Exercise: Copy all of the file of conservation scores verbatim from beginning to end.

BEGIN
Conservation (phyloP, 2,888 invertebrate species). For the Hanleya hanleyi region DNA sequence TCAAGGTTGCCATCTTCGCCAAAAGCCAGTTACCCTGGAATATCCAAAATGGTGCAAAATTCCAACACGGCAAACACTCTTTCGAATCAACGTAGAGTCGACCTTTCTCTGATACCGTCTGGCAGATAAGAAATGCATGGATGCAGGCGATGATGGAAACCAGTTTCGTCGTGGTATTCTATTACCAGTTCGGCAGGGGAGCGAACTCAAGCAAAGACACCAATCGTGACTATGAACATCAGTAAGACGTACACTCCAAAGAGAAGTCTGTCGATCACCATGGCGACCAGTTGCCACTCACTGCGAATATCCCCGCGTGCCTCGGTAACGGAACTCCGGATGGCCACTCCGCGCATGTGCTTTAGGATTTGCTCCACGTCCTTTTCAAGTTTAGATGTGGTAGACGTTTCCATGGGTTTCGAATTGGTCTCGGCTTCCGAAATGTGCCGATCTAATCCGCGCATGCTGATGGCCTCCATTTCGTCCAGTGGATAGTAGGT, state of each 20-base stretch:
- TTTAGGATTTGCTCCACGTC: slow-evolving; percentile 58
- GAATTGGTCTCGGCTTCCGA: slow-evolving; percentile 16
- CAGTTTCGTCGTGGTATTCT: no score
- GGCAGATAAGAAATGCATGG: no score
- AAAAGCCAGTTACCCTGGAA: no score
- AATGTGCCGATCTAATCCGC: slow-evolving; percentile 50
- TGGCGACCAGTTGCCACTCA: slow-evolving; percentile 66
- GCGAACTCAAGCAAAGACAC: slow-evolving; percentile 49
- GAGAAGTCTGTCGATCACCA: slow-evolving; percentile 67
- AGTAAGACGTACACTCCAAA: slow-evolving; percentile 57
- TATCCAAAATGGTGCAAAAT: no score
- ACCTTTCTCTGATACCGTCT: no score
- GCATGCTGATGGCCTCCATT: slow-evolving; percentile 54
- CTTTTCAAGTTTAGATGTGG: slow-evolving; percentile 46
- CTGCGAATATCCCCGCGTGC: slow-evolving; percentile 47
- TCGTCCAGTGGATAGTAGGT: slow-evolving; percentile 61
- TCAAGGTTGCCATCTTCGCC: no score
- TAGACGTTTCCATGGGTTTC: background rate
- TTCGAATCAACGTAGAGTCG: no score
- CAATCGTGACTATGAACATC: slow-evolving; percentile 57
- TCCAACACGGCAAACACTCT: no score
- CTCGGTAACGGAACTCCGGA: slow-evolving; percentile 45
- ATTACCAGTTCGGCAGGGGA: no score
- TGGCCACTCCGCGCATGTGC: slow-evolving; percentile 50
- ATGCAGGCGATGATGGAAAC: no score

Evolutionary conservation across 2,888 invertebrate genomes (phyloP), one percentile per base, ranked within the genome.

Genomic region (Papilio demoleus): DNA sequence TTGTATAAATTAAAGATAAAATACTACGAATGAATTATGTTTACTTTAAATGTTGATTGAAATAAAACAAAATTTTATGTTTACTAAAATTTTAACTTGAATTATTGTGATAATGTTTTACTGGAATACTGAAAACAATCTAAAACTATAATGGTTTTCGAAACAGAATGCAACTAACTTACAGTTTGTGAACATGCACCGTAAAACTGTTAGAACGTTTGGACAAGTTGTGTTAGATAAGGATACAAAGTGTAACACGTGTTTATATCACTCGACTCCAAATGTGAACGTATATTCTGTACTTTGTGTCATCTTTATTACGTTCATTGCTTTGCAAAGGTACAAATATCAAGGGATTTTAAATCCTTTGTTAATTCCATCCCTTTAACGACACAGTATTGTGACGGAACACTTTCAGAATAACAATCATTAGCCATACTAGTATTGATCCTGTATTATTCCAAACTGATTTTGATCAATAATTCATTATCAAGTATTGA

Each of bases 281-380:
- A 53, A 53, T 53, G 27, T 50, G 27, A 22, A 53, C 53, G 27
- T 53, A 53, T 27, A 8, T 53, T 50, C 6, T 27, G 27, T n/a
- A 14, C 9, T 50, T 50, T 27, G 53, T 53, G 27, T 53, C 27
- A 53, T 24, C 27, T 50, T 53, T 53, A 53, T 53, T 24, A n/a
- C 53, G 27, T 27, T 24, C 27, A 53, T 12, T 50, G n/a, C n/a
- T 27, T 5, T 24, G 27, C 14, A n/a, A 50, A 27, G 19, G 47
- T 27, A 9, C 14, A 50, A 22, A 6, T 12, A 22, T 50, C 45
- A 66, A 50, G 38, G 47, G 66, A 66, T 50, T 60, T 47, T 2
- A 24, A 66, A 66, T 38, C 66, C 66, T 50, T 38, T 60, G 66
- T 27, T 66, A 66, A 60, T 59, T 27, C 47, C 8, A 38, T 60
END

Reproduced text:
Conservation (phyloP, 2,888 invertebrate species). For the Hanleya hanleyi region DNA sequence TCAAGGTTGCCATCTTCGCCAAAAGCCAGTTACCCTGGAATATCCAAAATGGTGCAAAATTCCAACACGGCAAACACTCTTTCGAATCAACGTAGAGTCGACCTTTCTCTGATACCGTCTGGCAGATAAGAAATGCATGGATGCAGGCGATGATGGAAACCAGTTTCGTCGTGGTATTCTATTACCAGTTCGGCAGGGGAGCGAACTCAAGCAAAGACACCAATCGTGACTATGAACATCAGTAAGACGTACACTCCAAAGAGAAGTCTGTCGATCACCATGGCGACCAGTTGCCACTCACTGCGAATATCCCCGCGTGCCTCGGTAACGGAACTCCGGATGGCCACTCCGCGCATGTGCTTTAGGATTTGCTCCACGTCCTTTTCAAGTTTAGATGTGGTAGACGTTTCCATGGGTTTCGAATTGGTCTCGGCTTCCGAAATGTGCCGATCTAATCCGCGCATGCTGATGGCCTCCATTTCGTCCAGTGGATAGTAGGT, state of each 20-base stretch:
- TTTAGGATTTGCTCCACGTC: slow-evolving; percentile 58
- GAATTGGTCTCGGCTTCCGA: slow-evolving; percentile 16
- CAGTTTCGTCGTGGTATTCT: no score
- GGCAGATAAGAAATGCATGG: no score
- AAAAGCCAGTTACCCTGGAA: no score
- AATGTGCCGATCTAATCCGC: slow-evolving; percentile 50
- TGGCGACCAGTTGCCACTCA: slow-evolving; percentile 66
- GCGAACTCAAGCAAAGACAC: slow-evolving; percentile 49
- GAGAAGTCTGTCGATCACCA: slow-evolving; percentile 67
- AGTAAGACGTACACTCCAAA: slow-evolving; percentile 57
- TATCCAAAATGGTGCAAAAT: no score
- ACCTTTCTCTGATACCGTCT: no score
- GCATGCTGATGGCCTCCATT: slow-evolving; percentile 54
- CTTTTCAAGTTTAGATGTGG: slow-evolving; percentile 46
- CTGCGAATATCCCCGCGTGC: slow-evolving; percentile 47
- TCGTCCAGTGGATAGTAGGT: slow-evolving; percentile 61
- TCAAGGTTGCCATCTTCGCC: no score
- TAGACGTTTCCATGGGTTTC: background rate
- TTCGAATCAACGTAGAGTCG: no score
- CAATCGTGACTATGAACATC: slow-evolving; percentile 57
- TCCAACACGGCAAACACTCT: no score
- CTCGGTAACGGAACTCCGGA: slow-evolving; percentile 45
- ATTACCAGTTCGGCAGGGGA: no score
- TGGCCACTCCGCGCATGTGC: slow-evolving; percentile 50
- ATGCAGGCGATGATGGAAAC: no score

Evolutionary conservation across 2,888 invertebrate genomes (phyloP), one percentile per base, ranked within the genome.

Genomic region (Papilio demoleus): DNA sequence TTGTATAAATTAAAGATAAAATACTACGAATGAATTATGTTTACTTTAAATGTTGATTGAAATAAAACAAAATTTTATGTTTACTAAAATTTTAACTTGAATTATTGTGATAATGTTTTACTGGAATACTGAAAACAATCTAAAACTATAATGGTTTTCGAAACAGAATGCAACTAACTTACAGTTTGTGAACATGCACCGTAAAACTGTTAGAACGTTTGGACAAGTTGTGTTAGATAAGGATACAAAGTGTAACACGTGTTTATATCACTCGACTCCAAATGTGAACGTATATTCTGTACTTTGTGTCATCTTTATTACGTTCATTGCTTTGCAAAGGTACAAATATCAAGGGATTTTAAATCCTTTGTTAATTCCATCCCTTTAACGACACAGTATTGTGACGGAACACTTTCAGAATAACAATCATTAGCCATACTAGTATTGATCCTGTATTATTCCAAACTGATTTTGATCAATAATTCATTATCAAGTATTGA

Each of bases 281-380:
- A 53, A 53, T 53, G 27, T 50, G 27, A 22, A 53, C 53, G 27
- T 53, A 53, T 27, A 8, T 53, T 50, C 6, T 27, G 27, T n/a
- A 14, C 9, T 50, T 50, T 27, G 53, T 53, G 27, T 53, C 27
- A 53, T 24, C 27, T 50, T 53, T 53, A 53, T 53, T 24, A n/a
- C 53, G 27, T 27, T 24, C 27, A 53, T 12, T 50, G n/a, C n/a
- T 27, T 5, T 24, G 27, C 14, A n/a, A 50, A 27, G 19, G 47
- T 27, A 9, C 14, A 50, A 22, A 6, T 12, A 22, T 50, C 45
- A 66, A 50, G 38, G 47, G 66, A 66, T 50, T 60, T 47, T 2
- A 24, A 66, A 66, T 38, C 66, C 66, T 50, T 38, T 60, G 66
- T 27, T 66, A 66, A 60, T 59, T 27, C 47, C 8, A 38, T 60